# The Matrix $[A_1, \dots, A_{n-1}, A\mathbf{b}]$ is Always Singular, Where $A=[A_1,\dots, A_{n-1}]$ and $\mathbf{b}\in \R^{n-1}$.

## Problem 560

Let $A$ be an $n\times (n-1)$ matrix and let $\mathbf{b}$ be an $(n-1)$-dimensional vector.

Then the product $A\mathbf{b}$ is an $n$-dimensional vector.

Set the $n\times n$ matrix $B=[A_1, A_2, \dots, A_{n-1}, A\mathbf{b}]$, where $A_i$ is the $i$-th column vector of $A$.

Prove that $B$ is a singular matrix for any choice of $\mathbf{b}$.

## Definition/Hint.

An $n\times n$ matrix $B$ is **nonsingular** if $A\mathbf{x}=\mathbf{0}, \mathbf{x}\in \R^n$ implies that $\mathbf{x}=\mathbf{0}$.

Otherwise, the matrix $B$ is called **singular**.

Namely, the matrix $B$ is singular if there exists a nonzero vector $\mathbf{v}$ such that $B\mathbf{v}=\mathbf{0}$.

You may use the fact that a matrix is nonsingular if and only if its column vectors are lienarly independent.

We give two proofs. The first one uses the definition of a singular matrix. The second one uses the fact mentioned above.

## Proof (Using Defition).

Let

\[\mathbf{b}=\begin{bmatrix}

b_1 \\

b_2 \\

\vdots \\

b_{n-1}

\end{bmatrix}.\]
Then we have

\[A\mathbf{b}=b_1A_1+b_2A_2+\cdots+b_{n-1}A_{n-1} \tag{*}\]
using the column vectors $A_i$ of $A$.

Let us define the $n$-dimensional vector $\mathbf{v}$ to be

\[\mathbf{v}=\begin{bmatrix}

b_1 \\

b_2 \\

\vdots \\

b_{n-1}\\

-1

\end{bmatrix}.\]

Since the last entry of $\mathbf{v}$ is $-1$, the vector $\mathbf{v}$ is nonzero.

We calculate

\begin{align*}

B\mathbf{v}&=[A_1, A_2, \dots, A_{n-1}, A\mathbf{b}] \begin{bmatrix}

b_1 \\

b_2 \\

\vdots \\

b_{n-1}\\

-1

\end{bmatrix}\\[6pt]
&=b_1A_1+b_2A_2+\cdots+b_{n-1}A_{n-1}+(-1)A\mathbf{b}\\[6pt]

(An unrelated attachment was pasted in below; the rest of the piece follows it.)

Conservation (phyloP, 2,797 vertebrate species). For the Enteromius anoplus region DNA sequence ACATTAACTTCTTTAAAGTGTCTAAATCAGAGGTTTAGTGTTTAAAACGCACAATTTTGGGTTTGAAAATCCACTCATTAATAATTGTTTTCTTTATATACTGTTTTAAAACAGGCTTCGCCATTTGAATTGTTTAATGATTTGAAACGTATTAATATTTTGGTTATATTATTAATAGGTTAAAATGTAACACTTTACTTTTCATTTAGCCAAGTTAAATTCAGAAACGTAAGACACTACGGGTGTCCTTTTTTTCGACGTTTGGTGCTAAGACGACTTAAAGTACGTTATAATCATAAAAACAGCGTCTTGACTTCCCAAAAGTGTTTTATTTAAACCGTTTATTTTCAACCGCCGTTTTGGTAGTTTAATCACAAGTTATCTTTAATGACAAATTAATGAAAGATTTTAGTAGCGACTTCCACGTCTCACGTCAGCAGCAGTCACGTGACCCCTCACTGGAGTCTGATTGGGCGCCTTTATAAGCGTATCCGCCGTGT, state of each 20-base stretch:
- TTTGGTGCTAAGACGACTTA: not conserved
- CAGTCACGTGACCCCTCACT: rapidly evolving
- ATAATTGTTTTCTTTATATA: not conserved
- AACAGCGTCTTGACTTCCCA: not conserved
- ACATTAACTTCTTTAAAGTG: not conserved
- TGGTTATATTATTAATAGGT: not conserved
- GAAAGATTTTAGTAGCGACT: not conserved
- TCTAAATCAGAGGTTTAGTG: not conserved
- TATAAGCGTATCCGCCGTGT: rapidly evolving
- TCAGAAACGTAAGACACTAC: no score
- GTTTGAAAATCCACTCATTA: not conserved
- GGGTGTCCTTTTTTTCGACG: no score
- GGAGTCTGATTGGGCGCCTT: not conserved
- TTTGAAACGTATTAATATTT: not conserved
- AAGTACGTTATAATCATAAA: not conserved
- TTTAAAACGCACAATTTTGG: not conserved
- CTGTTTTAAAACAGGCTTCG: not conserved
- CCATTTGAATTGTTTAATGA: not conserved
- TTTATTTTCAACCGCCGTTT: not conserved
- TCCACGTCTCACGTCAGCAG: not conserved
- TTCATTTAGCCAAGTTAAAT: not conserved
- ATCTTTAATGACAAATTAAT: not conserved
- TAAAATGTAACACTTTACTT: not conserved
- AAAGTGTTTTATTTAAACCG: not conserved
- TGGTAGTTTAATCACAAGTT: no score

&\stackrel{(*)}{=} b_1A_1+b_2A_2+\cdots+b_{n-1}A_{n-1}-(b_1A_1+b_2A_2+\cdots+b_{n-1}A_{n-1})\\

&=\mathbf{0},

\end{align*}

where $\mathbf{0}$ is the $n$-dimensional zero vector.

Since we have $B\mathbf{v}=\mathbf{0}$ for a nonzero vector $\mathbf{v}$, we conclude that the matrix $B$ is singular.

## Proof (Using the Fact).

Note that a square matrix is singular if and only if its columns vectors are linearly dependent.

We prove that the column vectors $A_1, A_2, \cdots, A_{n-1}, A\mathbf{b}$ of the matrix $B$ are linearly dependent.

Let

\[\mathbf{b}=\begin{bmatrix}

b_1 \\

b_2 \\

\vdots \\

b_{n-1}

\end{bmatrix}.\]
Then we have

\[A\mathbf{b}=b_1A_1+b_2A_2+\cdots+b_{n-1}A_{n-1}.\]

Thus, we have the linear combination of column vectors of $B$

\[b_1A_1+b_2A_2+\cdots+b_{n-1}A_{n-1}-A\mathbf{b}=\mathbf{0}.\]
Since the coefficient in front of the vector $A\mathbf{b}$ is $-1$, the left hand side is a nontrivial linear combination of column vectors of $B$.

This implies that the column vectors of $B$ are linearly dependent, hence the matrix $B$ is singular.

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